World Map United States / English
Sign In or Register Now
Location Icon



Below are MachineFinder news items for your region. You may also browse and read the MachineFinder Blog for other industry insight and knowledge. You can also subscribe to the MachineFinder News Feed.

The Indiana corn crop is continuing to develop despite some damaging weather conditions across the state.


Indiana Corn Progressing Ahead of Similarly Weather-Damaged 2009 Crop

According to recent statements from Purdue Extension corn specialist, Bob Nielsen, Indiana corn is developing ahead of 2009’s crop, which faced similarly damaging wet conditions that left much of the grain infected with fungal diseases at the time of harvest.

Nielsen admits that the progress of 2014’s Indiana corn crop is about two weeks ahead of where it was in 2009, which could give it time to mature and avoid damaging diseases. He added, "If crop progress continues at this pace, the bulk of the state's corn crop should mature between early and late September, in contrast with the 2009 crop that matured during the first three weeks of October. Consequently, field drydown of the grain prior to harvest should occur under relatively more favorable climatic conditions than that of 2009, resulting in faster drydown and a lower risk of delayed grain harvest."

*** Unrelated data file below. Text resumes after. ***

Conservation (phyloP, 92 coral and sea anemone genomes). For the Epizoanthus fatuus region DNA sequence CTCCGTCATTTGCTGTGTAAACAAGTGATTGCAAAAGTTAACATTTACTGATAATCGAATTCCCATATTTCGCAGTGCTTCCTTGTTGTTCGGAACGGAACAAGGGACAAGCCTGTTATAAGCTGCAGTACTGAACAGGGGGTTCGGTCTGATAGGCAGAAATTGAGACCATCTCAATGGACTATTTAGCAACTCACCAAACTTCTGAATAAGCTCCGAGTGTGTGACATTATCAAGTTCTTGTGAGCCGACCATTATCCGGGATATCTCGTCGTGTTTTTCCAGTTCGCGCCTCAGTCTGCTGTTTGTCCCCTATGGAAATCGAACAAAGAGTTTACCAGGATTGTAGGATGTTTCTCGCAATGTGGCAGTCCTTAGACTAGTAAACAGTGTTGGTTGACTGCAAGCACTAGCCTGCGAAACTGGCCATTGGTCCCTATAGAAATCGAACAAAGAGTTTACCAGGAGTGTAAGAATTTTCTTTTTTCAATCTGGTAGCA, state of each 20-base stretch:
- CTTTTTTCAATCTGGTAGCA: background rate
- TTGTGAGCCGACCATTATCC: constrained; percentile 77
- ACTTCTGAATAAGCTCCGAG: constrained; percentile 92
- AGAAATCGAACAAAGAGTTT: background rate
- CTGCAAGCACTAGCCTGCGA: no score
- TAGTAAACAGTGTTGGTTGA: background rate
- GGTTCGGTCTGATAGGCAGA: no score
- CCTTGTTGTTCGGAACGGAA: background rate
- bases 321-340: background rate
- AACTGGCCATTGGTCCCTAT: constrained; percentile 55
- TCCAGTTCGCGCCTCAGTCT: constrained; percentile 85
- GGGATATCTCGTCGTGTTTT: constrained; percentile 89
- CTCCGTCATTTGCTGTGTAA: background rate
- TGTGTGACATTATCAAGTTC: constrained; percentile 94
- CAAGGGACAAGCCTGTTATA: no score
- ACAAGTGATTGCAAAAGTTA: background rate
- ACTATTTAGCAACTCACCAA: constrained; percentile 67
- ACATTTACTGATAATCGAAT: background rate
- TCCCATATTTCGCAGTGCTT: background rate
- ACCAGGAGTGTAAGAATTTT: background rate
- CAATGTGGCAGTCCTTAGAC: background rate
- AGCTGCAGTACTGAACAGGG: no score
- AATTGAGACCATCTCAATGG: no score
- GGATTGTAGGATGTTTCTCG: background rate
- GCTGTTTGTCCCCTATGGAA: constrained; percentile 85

Some areas of Indiana experienced excessive rainfall early in the growing season, damaging or killing young plants, and other areas that missed rains are showing symptoms of mid-season drought stress. Some fields suffered from damage caused by wind or hail storms throughout the summer, and some others were impacted by early outbreaks of foliar diseases such as northern corn leaf blight or gray leaf spot.

However, these impacted areas seem to be limited to relatively few acres as the National Agricultural Statistics Service has rated 70 percent of the statewide crop in good to excellent condition for the majority of the season. Nielsen says that only time will tell if this year’s crop will avoid significant damage, but the expected “normal” maturation in mid-to-late September is a favorable sign for Indiana producers that are getting ready to gas up their combines.